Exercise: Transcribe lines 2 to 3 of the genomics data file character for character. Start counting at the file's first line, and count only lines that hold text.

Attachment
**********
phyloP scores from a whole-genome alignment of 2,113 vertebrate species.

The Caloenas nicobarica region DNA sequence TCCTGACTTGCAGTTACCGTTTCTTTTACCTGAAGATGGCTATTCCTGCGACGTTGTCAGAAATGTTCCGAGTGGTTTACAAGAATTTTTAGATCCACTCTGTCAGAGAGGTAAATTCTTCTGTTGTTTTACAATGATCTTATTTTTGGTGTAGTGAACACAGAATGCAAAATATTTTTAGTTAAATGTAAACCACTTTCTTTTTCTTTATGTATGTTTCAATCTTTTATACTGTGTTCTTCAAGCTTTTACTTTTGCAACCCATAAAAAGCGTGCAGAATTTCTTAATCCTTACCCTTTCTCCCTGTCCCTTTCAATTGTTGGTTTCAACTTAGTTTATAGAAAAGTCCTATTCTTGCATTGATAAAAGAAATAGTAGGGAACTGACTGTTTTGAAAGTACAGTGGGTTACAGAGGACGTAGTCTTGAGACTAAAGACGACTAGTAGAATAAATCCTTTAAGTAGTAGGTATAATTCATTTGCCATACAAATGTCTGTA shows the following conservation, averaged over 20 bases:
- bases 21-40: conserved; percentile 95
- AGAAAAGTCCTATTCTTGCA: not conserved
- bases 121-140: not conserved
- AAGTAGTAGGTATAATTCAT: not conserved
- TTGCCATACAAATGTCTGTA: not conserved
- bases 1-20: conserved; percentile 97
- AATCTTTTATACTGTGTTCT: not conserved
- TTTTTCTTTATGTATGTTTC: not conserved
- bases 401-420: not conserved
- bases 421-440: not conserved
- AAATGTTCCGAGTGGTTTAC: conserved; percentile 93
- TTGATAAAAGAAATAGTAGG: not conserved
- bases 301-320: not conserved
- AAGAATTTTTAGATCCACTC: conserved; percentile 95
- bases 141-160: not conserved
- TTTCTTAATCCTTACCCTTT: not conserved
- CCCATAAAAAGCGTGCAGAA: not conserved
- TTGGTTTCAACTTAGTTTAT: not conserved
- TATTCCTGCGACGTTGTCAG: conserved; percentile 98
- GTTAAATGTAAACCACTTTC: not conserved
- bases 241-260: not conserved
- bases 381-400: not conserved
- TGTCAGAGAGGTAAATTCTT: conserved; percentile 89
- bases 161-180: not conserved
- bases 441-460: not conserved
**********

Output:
The Caloenas nicobarica region DNA sequence TCCTGACTTGCAGTTACCGTTTCTTTTACCTGAAGATGGCTATTCCTGCGACGTTGTCAGAAATGTTCCGAGTGGTTTACAAGAATTTTTAGATCCACTCTGTCAGAGAGGTAAATTCTTCTGTTGTTTTACAATGATCTTATTTTTGGTGTAGTGAACACAGAATGCAAAATATTTTTAGTTAAATGTAAACCACTTTCTTTTTCTTTATGTATGTTTCAATCTTTTATACTGTGTTCTTCAAGCTTTTACTTTTGCAACCCATAAAAAGCGTGCAGAATTTCTTAATCCTTACCCTTTCTCCCTGTCCCTTTCAATTGTTGGTTTCAACTTAGTTTATAGAAAAGTCCTATTCTTGCATTGATAAAAGAAATAGTAGGGAACTGACTGTTTTGAAAGTACAGTGGGTTACAGAGGACGTAGTCTTGAGACTAAAGACGACTAGTAGAATAAATCCTTTAAGTAGTAGGTATAATTCATTTGCCATACAAATGTCTGTA shows the following conservation, averaged over 20 bases:
- bases 21-40: conserved; percentile 95